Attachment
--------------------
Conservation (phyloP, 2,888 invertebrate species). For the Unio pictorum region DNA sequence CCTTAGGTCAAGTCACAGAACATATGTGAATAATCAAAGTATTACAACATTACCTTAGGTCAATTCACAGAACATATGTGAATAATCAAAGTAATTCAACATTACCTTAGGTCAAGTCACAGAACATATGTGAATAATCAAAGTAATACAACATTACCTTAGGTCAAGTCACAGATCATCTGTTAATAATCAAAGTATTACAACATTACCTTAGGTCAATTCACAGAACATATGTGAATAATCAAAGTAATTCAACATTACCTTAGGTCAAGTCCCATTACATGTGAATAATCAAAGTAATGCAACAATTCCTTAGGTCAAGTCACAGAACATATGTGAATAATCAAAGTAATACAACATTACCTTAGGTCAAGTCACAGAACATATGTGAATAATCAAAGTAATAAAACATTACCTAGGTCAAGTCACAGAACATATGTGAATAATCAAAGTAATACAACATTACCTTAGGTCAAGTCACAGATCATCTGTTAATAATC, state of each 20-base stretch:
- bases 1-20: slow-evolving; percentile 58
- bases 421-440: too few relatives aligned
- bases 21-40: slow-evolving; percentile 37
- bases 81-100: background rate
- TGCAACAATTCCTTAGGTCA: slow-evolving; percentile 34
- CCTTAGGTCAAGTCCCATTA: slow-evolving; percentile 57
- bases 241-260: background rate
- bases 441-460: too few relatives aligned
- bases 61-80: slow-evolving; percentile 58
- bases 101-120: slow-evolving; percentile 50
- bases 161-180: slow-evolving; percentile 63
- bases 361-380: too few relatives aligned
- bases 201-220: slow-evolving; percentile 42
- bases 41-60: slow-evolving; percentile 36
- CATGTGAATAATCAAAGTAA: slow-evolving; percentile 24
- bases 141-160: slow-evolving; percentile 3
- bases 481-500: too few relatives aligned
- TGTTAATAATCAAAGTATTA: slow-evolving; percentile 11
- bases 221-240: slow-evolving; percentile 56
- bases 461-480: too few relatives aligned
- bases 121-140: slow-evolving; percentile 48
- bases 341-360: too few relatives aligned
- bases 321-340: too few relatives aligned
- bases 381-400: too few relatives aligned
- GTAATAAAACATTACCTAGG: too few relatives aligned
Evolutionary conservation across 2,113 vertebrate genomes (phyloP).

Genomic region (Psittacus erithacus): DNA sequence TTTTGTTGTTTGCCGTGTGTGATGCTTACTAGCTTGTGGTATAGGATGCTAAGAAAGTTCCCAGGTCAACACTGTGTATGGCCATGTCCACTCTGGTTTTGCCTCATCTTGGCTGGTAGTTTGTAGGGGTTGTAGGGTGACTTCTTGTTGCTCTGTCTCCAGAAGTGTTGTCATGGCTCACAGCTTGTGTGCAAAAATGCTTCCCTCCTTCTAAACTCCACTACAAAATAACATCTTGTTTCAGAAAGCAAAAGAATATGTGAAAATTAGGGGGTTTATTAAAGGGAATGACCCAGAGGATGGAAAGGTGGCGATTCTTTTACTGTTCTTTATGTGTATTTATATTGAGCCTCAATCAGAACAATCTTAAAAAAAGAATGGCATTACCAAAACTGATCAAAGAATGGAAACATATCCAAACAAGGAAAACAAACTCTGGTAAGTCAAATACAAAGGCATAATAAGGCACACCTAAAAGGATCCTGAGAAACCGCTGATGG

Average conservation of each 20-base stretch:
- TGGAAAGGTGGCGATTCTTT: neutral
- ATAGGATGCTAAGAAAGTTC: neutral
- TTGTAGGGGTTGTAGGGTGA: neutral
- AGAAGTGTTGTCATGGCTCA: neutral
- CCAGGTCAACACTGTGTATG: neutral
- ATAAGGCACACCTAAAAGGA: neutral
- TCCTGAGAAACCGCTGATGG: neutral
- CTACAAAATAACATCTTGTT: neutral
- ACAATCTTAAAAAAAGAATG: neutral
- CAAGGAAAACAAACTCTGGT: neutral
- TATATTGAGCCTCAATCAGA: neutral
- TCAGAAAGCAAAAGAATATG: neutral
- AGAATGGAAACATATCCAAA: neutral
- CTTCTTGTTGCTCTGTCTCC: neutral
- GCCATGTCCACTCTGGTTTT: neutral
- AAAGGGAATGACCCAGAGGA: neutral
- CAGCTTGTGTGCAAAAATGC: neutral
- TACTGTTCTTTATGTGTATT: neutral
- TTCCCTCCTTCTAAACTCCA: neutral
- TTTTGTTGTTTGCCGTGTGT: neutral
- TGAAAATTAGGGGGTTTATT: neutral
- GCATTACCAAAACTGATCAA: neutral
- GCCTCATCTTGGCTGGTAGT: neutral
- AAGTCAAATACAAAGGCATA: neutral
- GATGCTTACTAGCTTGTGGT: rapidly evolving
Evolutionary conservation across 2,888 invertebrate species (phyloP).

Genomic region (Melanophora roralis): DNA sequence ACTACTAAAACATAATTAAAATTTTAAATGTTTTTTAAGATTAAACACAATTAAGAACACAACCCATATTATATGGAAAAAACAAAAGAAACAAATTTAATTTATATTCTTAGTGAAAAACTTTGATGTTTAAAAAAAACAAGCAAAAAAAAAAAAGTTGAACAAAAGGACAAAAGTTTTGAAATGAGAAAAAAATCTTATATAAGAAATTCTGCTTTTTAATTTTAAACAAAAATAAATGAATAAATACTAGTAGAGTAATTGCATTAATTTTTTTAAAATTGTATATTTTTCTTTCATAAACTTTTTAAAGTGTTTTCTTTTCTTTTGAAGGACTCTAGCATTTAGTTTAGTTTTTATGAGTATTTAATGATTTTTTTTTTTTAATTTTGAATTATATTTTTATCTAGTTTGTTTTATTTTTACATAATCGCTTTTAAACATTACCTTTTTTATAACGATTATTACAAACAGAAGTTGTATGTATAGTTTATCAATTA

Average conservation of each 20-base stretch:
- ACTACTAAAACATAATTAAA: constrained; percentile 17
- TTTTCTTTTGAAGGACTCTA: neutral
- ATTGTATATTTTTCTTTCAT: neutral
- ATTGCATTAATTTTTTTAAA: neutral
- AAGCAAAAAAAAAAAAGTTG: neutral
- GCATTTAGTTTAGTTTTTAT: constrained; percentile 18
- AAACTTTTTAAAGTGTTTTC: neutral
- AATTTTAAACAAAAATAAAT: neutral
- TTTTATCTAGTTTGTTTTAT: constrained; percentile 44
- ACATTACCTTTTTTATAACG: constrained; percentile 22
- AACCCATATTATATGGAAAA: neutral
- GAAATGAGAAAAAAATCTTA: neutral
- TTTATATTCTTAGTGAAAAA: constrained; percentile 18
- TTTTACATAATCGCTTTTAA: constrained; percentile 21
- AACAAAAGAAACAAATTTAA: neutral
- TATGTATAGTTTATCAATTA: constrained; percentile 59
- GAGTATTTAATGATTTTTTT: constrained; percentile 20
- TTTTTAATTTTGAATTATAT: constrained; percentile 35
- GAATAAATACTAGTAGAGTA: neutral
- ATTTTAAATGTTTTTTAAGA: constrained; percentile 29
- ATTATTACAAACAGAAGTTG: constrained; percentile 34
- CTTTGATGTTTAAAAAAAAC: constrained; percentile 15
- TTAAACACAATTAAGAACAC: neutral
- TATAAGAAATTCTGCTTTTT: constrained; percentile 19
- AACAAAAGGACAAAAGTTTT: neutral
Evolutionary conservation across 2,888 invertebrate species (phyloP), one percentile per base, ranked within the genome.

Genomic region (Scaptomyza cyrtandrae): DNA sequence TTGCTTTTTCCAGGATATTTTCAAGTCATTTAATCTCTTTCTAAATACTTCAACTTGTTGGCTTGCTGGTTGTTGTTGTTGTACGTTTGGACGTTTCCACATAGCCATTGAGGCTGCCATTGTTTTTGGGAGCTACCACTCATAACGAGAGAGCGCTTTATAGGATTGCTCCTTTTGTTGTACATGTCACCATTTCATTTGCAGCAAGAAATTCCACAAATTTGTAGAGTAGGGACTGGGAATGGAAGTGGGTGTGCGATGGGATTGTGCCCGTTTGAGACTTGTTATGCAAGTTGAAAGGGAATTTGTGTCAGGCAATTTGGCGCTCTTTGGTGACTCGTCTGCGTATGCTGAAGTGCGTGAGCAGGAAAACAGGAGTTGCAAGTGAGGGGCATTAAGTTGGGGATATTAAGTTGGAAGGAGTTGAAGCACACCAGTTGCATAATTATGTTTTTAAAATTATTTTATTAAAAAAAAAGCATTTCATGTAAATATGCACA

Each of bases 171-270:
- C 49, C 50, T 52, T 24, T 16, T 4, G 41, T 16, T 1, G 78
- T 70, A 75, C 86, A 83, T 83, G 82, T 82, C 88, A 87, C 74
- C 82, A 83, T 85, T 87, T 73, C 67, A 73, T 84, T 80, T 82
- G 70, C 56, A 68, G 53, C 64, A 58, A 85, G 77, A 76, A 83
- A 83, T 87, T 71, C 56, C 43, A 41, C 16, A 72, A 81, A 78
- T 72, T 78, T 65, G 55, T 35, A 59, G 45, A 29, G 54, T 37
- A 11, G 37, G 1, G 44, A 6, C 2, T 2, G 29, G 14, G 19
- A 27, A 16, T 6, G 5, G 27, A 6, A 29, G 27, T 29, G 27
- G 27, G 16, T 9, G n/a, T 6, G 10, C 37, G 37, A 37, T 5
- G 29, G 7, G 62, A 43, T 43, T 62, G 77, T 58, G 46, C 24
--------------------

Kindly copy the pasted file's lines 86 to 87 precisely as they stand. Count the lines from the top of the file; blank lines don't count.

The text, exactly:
- C 49, C 50, T 52, T 24, T 16, T 4, G 41, T 16, T 1, G 78
- T 70, A 75, C 86, A 83, T 83, G 82, T 82, C 88, A 87, C 74